You can include information about field trips, commuting, and off-campus time in your program waiver and release of responsibility, or you can opt for separate documents. Again, this is a chance to communicate with parents and participants what the program will entail.

A field trip permission slip should include:

  • Date, time, and location of the trip
  • Supervision structure
  • Method of transportation
  • Emergency contact information, authorization to treat (you should already have this in your health form, but including it in your permission slip means you will have it on hand when travelling together off campus)

Sample commuting and permission slips:

5. Program Agreement Form

Here you may lay out the rules for participation in your program. Some universities require a form that dictates appropriate behavior for minors on campus. For those that don’t require such a form you may still want some documentation that outlines your expectations for student participation, like a “code of conduct.”

An agreement form might specify:

  • Drug, alcohol, weapons, illegal substances policy (specify whether this applies for prescription or OTC drugs)
  • Appropriate conduct with students, program staff, and others on campus
  • Where participants can and cannot go on (and off) campus
  • Electronic policy
  • Curfews

Sample agreement forms:


Retention is the last hurdle you may face in student recruitment. Just because you have accepted students does not mean they will show up on the first day: participants drop out for summer school, summer jobs, and family reasons each year. To keep enrollment high, both Columbia and Yale maintain a waiting list of students. Yale tries to minimize late dropouts by getting students and parents to sign commitment forms. Columbia has students commit via email and then collects enrollment paperwork (health forms, photo waivers, etc.) in the following weeks. They have found that most students who drop out will do so before the deadline to turn in paperwork, though there are always surprises. In the summer of 2019 Columbia had a student drop out after the first day of orientation because her father revoked his permission for her to attend. Unfortunately, the next student on the waitlist had the same problem with her father, and after spending several days trying to convince both fathers the program ran with just 44 students. They spent $1,200 on an empty dorm room and uneaten campus meals that month.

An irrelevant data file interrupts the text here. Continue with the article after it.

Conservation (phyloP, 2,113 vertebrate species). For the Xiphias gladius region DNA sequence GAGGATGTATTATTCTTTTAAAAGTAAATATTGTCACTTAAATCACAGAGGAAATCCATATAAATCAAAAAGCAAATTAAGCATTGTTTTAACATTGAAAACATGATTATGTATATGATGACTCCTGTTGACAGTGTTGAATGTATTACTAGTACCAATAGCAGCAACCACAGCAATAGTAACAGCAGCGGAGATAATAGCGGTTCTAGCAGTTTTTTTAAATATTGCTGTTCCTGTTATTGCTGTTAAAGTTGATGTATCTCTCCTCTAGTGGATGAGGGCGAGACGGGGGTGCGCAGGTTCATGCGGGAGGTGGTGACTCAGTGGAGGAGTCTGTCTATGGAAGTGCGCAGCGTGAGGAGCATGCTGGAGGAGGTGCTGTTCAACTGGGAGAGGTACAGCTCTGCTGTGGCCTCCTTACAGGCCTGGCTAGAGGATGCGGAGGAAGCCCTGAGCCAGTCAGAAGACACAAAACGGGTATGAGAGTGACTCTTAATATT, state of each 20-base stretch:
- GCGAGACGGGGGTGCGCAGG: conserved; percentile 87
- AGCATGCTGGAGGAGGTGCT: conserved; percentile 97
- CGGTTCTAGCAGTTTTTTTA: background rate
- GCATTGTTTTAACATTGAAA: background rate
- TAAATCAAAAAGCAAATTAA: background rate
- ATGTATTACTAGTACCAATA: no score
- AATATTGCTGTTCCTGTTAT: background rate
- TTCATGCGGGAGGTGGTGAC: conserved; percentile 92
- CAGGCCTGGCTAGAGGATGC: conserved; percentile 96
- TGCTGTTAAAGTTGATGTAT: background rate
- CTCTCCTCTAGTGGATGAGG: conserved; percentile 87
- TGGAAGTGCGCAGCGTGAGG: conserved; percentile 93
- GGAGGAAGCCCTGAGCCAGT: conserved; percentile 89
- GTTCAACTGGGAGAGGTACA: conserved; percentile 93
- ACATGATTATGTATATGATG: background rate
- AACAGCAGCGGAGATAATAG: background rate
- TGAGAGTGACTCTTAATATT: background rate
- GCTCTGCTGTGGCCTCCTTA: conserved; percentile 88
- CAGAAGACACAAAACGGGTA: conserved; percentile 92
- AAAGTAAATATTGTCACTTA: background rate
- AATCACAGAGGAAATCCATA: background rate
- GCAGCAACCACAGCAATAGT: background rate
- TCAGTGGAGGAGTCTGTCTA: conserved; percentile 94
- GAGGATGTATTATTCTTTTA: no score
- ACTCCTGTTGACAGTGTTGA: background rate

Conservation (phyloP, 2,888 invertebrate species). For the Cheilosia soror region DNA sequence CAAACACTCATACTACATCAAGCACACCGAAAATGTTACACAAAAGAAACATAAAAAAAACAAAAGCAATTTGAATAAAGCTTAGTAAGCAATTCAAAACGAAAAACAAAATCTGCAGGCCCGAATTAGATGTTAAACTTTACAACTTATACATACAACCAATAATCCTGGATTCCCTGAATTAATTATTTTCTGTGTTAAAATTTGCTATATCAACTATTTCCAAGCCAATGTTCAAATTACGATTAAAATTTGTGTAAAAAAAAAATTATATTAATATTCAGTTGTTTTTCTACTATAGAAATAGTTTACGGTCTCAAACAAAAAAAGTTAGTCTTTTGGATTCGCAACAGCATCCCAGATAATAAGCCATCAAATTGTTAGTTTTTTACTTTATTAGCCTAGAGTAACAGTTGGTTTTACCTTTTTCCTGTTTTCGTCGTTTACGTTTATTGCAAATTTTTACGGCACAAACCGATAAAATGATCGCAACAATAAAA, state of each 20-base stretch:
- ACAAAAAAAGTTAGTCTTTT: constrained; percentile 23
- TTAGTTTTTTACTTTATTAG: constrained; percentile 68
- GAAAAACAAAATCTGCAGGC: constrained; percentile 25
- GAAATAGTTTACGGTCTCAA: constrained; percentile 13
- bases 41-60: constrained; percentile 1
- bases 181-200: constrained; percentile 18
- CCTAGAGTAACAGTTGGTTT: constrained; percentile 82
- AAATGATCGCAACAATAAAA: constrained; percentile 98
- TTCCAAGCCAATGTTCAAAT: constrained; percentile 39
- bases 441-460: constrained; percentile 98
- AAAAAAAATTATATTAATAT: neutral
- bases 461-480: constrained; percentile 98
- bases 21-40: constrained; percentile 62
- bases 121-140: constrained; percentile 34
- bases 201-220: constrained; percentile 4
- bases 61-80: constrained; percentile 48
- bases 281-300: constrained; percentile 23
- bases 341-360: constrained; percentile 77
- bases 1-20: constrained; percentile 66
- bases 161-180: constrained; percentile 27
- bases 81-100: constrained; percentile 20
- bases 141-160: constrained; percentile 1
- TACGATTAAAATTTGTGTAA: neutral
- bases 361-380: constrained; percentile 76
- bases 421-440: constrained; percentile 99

Carthage’s program begins a number of weeks after public schools close for the year, and Ben and Eric found they were losing students during that gap. In addition, they noticed that many students had applied using their high school email addresses as their point of contact, but then stopped checking those email addresses after school let out, causing them to miss critical information about the start of the program. Now Ben and Eric employ an undergraduate “recruitment coordinator” to stay in touch with students through social media and by text message during that time. The coordinator shares important information, makes personal connections, and gets the students excited for the summer.

Suggestions for retaining students

  • Host an information session for students and parents shortly before the program begins
  • Obtain commitment papers from parents and students
  • Use your recruitment partners to check in with students
  • Employ an undergraduate to stay in touch with students
  • Collect necessary paperwork a few weeks in advance of the program’s start date
  • Invite students for pre-summer events and orientation


Take this time to walk through your summer’s plan, keeping in mind the needs of your professors, undergraduate mentors, and students. Make any necessary changes and set reminders for yourself to complete tasks during the program, such as confirming guest lecturers or ordering food.


Check again with your vendors to confirm what they’re providing, how you’ll pay them, and who you can contact in case problems arise during the summer.